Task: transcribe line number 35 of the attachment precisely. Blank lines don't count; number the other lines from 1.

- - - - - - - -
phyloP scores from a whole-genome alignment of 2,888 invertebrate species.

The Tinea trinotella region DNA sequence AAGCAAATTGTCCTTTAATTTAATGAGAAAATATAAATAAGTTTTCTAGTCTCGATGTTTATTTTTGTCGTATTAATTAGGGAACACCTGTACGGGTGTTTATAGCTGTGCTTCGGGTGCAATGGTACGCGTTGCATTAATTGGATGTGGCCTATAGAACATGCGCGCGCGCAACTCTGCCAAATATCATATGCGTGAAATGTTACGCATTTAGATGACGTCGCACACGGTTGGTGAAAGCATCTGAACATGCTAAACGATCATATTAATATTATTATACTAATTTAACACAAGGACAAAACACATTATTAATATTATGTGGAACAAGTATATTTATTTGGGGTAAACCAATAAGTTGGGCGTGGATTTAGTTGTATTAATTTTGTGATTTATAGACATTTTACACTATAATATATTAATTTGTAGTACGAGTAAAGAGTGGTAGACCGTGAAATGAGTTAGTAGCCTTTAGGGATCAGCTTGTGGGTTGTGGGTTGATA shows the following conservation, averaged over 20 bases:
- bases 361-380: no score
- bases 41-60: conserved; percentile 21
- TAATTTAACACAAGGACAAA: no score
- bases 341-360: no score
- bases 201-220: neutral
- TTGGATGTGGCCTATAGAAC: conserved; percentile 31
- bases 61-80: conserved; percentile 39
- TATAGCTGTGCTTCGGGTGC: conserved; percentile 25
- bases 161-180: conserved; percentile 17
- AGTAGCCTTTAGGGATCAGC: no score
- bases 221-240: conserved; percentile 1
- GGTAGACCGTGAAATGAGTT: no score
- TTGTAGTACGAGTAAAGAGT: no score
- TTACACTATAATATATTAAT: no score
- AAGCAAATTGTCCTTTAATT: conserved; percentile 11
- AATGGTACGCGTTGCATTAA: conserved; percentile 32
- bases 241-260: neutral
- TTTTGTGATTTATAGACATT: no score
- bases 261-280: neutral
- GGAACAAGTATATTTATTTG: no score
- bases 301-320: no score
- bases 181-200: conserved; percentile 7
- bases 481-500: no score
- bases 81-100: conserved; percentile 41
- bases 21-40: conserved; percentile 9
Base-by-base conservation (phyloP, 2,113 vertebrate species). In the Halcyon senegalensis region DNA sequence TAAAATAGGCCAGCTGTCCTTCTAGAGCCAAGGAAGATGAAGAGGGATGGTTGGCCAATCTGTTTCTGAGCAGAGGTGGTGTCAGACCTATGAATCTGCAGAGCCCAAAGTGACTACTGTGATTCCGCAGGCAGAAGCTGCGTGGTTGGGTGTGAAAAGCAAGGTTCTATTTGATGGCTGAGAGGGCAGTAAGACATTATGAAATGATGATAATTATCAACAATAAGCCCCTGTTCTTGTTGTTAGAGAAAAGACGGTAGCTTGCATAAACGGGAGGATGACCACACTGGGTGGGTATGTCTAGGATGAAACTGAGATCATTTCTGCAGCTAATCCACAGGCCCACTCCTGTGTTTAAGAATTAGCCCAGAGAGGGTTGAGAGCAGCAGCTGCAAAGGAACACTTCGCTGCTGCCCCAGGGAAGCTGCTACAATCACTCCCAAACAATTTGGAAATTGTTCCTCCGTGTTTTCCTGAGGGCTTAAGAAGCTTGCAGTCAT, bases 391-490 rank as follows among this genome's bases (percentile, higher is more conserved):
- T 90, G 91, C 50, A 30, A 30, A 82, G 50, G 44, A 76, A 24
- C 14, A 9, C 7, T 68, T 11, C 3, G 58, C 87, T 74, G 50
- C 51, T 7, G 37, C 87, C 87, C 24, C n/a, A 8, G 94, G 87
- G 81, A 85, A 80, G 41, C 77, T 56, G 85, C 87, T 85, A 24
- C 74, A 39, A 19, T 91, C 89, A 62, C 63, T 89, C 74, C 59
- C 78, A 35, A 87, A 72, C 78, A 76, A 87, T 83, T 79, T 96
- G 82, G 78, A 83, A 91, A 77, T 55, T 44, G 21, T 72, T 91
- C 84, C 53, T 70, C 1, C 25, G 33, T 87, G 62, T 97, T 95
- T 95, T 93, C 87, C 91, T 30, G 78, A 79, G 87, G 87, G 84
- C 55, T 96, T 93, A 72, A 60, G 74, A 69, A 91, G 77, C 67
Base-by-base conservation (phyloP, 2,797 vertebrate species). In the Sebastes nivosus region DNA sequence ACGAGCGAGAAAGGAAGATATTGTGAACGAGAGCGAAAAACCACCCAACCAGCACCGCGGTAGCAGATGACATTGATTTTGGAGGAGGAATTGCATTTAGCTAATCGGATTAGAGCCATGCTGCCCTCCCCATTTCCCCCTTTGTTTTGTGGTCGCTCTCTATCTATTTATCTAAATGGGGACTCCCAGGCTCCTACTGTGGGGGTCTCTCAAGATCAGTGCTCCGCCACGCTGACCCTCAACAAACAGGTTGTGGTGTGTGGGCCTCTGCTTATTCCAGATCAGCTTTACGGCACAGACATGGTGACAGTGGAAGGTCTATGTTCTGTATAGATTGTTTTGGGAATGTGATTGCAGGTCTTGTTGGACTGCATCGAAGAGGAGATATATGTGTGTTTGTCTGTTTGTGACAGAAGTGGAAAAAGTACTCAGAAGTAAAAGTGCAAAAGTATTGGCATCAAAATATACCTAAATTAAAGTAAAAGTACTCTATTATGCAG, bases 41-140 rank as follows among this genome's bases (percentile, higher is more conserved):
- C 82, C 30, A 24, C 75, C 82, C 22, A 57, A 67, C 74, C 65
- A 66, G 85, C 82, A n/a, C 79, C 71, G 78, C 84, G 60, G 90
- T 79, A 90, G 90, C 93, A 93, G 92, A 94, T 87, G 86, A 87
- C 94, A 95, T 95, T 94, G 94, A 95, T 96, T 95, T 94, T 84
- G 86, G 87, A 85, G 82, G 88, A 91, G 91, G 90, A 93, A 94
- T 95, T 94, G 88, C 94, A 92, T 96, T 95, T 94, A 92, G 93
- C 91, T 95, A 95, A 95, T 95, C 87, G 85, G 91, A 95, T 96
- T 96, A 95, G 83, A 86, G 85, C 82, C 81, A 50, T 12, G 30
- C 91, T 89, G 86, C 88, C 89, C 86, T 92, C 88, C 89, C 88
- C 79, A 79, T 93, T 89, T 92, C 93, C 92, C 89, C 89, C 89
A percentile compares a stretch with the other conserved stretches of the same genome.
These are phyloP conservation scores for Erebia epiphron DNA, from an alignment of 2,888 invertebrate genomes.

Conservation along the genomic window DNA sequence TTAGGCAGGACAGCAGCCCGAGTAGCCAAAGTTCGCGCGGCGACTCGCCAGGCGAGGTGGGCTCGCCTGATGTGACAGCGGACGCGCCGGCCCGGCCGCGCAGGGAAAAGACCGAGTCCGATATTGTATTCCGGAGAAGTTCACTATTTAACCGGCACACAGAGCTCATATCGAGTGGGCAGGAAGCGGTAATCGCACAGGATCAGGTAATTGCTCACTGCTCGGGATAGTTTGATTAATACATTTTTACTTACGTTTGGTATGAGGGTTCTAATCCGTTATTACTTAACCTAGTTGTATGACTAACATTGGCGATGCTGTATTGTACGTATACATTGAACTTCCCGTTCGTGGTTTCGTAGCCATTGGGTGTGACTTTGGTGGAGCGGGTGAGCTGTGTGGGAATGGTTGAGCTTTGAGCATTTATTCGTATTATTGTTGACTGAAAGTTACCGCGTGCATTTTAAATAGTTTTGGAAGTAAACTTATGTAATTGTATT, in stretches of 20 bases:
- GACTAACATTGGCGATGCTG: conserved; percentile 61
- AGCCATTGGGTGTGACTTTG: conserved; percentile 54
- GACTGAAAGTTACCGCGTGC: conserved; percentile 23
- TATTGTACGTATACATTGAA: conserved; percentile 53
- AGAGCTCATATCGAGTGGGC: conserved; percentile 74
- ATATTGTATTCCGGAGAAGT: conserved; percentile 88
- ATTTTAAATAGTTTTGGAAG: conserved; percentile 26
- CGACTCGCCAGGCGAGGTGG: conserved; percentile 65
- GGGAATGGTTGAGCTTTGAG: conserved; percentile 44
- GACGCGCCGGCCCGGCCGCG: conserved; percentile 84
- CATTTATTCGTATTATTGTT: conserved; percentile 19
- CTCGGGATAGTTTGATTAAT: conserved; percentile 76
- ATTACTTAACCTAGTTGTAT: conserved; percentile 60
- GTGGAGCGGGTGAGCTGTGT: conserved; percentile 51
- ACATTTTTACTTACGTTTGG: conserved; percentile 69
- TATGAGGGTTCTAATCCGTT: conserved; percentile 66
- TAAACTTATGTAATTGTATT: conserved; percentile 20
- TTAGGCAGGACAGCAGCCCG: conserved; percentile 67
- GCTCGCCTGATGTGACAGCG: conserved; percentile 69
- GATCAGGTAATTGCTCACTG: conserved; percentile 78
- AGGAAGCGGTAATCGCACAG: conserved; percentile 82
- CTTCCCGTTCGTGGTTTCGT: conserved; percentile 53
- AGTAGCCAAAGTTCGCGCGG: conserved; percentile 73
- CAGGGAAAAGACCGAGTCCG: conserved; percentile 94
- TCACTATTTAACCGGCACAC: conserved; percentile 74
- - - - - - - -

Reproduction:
- G 82, G 78, A 83, A 91, A 77, T 55, T 44, G 21, T 72, T 91